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Jan 4, 2013 | Natural Society | Elizabeth Renter
If you make your living off of treating people with melanoma, you might (really, might) know a thing or two about skin cancer. Dr. Angus Dalgleish says he used to advise people slather on the sunblock and avoid the sun like vampires. But now, his tune has changed and he has started advising his patients differently. The crux of his advice: reduce your cancer risk by increasing your sun exposure.
It all boils down to vitamin D.
Our body requires the sun to produce vitamin D; that’s why it’s called the sunshine vitamin. The sun is the absolute best source of vitamin D. And, Dalgleish says, vitamin D is one of the best weapons against skin cancer.
His interest in the vitamin D–cancer connection began when he read that researchers at Leeds University discovered low vitamin D levels to be a major risk factor for melanoma. In a world where we were told the sun caused this deadly form of skin cancer, the research was groundbreaking.
Dr. Dalgleish began testing his patients’ vitamin D levels and found something remarkable. While he expected some to be deficient, he found nearly all of them were deficient in vitamin D. Remember, these were melanoma patients—people already fighting the disease.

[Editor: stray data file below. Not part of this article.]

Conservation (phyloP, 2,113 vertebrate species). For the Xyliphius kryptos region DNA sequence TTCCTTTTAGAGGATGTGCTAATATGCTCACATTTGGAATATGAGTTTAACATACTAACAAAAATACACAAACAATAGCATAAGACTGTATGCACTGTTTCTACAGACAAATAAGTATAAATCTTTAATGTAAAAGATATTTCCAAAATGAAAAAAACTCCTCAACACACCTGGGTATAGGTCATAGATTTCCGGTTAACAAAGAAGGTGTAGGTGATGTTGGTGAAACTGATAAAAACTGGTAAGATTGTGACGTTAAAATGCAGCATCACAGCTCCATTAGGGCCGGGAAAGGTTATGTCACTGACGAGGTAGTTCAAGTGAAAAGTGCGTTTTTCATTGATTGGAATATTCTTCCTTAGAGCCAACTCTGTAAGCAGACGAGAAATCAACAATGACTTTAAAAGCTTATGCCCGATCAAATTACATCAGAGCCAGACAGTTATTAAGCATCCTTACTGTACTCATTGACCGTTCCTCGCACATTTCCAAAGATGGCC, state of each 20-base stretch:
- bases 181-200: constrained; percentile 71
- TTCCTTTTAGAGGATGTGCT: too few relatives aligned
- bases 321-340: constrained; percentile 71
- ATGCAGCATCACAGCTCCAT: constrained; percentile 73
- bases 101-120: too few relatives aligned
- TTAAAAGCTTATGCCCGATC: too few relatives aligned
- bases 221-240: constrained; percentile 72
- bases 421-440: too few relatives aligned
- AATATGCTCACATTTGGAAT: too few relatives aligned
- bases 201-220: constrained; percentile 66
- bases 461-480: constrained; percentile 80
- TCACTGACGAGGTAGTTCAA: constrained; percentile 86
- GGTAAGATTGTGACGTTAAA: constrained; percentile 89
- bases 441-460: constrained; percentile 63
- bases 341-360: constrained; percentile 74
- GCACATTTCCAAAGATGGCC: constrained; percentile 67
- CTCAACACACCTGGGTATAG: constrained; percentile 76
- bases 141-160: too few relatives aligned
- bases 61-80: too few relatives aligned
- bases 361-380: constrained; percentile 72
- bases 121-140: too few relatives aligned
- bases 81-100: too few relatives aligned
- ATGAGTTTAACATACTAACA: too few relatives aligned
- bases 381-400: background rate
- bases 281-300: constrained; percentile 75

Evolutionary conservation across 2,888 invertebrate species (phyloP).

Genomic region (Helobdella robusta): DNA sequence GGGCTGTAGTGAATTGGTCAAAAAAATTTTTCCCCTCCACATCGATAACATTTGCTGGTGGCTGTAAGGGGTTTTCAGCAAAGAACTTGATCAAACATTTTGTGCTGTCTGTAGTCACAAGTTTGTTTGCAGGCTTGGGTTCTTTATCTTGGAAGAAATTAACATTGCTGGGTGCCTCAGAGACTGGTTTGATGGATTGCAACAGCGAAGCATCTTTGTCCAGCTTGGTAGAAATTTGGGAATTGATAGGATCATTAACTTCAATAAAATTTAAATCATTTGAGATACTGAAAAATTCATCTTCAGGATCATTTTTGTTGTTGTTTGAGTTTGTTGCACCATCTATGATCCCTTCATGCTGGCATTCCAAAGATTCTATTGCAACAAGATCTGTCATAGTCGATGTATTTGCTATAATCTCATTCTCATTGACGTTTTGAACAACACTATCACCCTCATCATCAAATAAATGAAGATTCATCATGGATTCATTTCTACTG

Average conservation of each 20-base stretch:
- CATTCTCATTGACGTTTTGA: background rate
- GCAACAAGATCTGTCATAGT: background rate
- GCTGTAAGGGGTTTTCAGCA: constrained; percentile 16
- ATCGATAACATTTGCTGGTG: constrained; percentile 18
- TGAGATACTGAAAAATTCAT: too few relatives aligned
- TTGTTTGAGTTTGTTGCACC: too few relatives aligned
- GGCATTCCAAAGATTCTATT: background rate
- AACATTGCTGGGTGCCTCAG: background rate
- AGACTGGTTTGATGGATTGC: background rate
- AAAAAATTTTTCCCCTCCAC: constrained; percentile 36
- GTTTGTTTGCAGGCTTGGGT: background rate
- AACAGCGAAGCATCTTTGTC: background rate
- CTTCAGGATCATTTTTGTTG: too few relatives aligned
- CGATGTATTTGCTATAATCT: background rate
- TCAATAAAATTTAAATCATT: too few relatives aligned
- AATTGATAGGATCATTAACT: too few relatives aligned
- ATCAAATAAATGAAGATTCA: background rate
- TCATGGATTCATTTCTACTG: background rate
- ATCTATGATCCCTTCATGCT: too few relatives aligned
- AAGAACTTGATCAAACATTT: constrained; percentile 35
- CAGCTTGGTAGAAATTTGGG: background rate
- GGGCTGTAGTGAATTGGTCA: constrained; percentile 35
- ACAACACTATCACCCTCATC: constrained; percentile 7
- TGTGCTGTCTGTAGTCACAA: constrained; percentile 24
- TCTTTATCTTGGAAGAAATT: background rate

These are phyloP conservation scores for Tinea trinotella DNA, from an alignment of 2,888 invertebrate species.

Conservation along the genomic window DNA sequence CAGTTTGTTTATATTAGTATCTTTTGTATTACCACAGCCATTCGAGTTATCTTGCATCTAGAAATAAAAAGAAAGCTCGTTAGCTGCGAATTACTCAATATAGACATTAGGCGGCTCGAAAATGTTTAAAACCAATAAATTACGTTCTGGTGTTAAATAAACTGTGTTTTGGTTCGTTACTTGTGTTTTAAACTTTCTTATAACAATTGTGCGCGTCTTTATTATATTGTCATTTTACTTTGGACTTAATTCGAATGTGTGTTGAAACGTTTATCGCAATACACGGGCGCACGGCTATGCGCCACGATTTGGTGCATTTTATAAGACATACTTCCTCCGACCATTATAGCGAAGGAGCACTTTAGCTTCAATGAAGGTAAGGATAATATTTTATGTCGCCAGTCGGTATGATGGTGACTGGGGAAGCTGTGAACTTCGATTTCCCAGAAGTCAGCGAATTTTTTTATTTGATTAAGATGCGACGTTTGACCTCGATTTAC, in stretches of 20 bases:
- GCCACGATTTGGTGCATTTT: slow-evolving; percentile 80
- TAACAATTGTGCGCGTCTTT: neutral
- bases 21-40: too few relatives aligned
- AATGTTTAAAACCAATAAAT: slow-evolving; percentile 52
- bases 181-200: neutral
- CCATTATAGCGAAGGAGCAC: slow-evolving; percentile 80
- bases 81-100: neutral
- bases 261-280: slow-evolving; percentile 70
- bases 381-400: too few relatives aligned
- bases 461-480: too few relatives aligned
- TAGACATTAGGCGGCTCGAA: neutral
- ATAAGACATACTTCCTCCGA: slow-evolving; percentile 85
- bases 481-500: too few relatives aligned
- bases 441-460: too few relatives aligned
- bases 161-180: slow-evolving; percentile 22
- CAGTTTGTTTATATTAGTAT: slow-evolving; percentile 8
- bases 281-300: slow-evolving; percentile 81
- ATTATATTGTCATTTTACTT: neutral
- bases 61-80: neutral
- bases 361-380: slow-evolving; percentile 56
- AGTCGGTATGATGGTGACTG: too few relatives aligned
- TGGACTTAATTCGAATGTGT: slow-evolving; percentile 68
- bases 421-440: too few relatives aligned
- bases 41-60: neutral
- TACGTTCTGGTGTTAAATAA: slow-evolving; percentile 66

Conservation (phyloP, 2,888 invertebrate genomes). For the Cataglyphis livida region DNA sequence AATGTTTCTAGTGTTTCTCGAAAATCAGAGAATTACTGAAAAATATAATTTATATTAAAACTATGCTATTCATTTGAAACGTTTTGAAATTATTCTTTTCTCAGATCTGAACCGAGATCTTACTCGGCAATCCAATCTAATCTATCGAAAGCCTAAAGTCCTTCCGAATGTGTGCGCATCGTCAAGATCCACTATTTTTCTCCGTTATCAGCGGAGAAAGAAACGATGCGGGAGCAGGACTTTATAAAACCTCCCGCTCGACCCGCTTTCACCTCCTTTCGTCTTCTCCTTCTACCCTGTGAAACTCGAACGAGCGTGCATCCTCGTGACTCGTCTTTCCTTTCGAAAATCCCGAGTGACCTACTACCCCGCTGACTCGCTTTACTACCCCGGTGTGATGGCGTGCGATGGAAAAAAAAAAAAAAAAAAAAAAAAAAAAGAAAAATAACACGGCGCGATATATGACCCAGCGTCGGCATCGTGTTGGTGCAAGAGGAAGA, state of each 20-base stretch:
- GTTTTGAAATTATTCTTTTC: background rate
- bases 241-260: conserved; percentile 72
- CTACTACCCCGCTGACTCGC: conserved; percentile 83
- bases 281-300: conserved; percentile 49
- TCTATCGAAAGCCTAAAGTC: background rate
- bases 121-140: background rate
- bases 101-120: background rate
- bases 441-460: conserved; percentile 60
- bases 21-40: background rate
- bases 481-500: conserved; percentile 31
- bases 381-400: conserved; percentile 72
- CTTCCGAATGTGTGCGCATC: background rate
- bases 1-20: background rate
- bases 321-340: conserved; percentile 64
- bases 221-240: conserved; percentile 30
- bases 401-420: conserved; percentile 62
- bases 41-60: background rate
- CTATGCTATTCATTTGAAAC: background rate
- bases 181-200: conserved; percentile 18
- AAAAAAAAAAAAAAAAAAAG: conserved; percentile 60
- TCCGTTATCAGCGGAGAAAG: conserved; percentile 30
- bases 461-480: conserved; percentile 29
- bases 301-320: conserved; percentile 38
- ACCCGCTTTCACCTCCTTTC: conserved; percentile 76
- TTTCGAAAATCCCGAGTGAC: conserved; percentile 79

“If we supplement people who are low they may do better than expected. I wouldn’t be a bit surprised if vitamin D turns out to be more useful in improving outcomes in cases of early relapse than drugs costing £10,000 a year,” said Dalgleish. “I spent a decade studying interferon for which the NHS paid £10,000 annually per patient for years for very little benefit. Vitamin D is much more likely to give a benefit in my view.”Now, his patients supplement with vitamin D. And Dalgleish himself does too—about 1,000 IU three times each week. (A much higher dose can be taken).
An industry has been built off of scaring us into thinking the sun will hurt us. This couldn’t be further from the truth. Certainly, going out in the heat of summer and getting blistery-burnt isn’t good for you, and we aren’t suggesting it is. But, moderate exposure to the sun isn’t only good for you, it could keep you healthy and cancer-free.